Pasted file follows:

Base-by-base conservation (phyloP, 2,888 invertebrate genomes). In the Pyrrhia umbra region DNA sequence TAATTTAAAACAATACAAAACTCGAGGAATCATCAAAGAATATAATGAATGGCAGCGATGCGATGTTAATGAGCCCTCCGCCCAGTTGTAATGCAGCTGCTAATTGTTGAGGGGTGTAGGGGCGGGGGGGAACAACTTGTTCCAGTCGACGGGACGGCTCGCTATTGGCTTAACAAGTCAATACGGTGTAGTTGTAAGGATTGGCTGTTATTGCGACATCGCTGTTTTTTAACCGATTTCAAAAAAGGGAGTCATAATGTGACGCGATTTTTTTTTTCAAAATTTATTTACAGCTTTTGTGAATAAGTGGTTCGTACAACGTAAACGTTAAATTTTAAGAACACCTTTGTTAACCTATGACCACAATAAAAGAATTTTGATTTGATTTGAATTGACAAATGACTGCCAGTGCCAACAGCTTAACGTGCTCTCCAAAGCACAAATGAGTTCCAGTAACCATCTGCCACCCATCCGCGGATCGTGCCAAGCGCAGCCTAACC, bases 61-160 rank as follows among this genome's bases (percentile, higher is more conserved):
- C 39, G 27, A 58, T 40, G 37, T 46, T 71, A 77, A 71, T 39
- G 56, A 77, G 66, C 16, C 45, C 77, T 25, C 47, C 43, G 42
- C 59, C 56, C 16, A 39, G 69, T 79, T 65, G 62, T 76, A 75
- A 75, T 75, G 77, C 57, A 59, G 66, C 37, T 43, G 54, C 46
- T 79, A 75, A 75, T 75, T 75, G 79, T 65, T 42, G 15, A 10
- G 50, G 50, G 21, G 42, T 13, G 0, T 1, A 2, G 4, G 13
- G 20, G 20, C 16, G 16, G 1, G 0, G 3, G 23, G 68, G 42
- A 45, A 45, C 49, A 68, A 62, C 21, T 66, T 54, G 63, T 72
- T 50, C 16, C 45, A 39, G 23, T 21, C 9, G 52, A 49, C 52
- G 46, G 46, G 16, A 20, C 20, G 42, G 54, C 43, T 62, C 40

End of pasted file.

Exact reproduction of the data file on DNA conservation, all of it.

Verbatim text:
Base-by-base conservation (phyloP, 2,888 invertebrate genomes). In the Pyrrhia umbra region DNA sequence TAATTTAAAACAATACAAAACTCGAGGAATCATCAAAGAATATAATGAATGGCAGCGATGCGATGTTAATGAGCCCTCCGCCCAGTTGTAATGCAGCTGCTAATTGTTGAGGGGTGTAGGGGCGGGGGGGAACAACTTGTTCCAGTCGACGGGACGGCTCGCTATTGGCTTAACAAGTCAATACGGTGTAGTTGTAAGGATTGGCTGTTATTGCGACATCGCTGTTTTTTAACCGATTTCAAAAAAGGGAGTCATAATGTGACGCGATTTTTTTTTTCAAAATTTATTTACAGCTTTTGTGAATAAGTGGTTCGTACAACGTAAACGTTAAATTTTAAGAACACCTTTGTTAACCTATGACCACAATAAAAGAATTTTGATTTGATTTGAATTGACAAATGACTGCCAGTGCCAACAGCTTAACGTGCTCTCCAAAGCACAAATGAGTTCCAGTAACCATCTGCCACCCATCCGCGGATCGTGCCAAGCGCAGCCTAACC, bases 61-160 rank as follows among this genome's bases (percentile, higher is more conserved):
- C 39, G 27, A 58, T 40, G 37, T 46, T 71, A 77, A 71, T 39
- G 56, A 77, G 66, C 16, C 45, C 77, T 25, C 47, C 43, G 42
- C 59, C 56, C 16, A 39, G 69, T 79, T 65, G 62, T 76, A 75
- A 75, T 75, G 77, C 57, A 59, G 66, C 37, T 43, G 54, C 46
- T 79, A 75, A 75, T 75, T 75, G 79, T 65, T 42, G 15, A 10
- G 50, G 50, G 21, G 42, T 13, G 0, T 1, A 2, G 4, G 13
- G 20, G 20, C 16, G 16, G 1, G 0, G 3, G 23, G 68, G 42
- A 45, A 45, C 49, A 68, A 62, C 21, T 66, T 54, G 63, T 72
- T 50, C 16, C 45, A 39, G 23, T 21, C 9, G 52, A 49, C 52
- G 46, G 46, G 16, A 20, C 20, G 42, G 54, C 43, T 62, C 40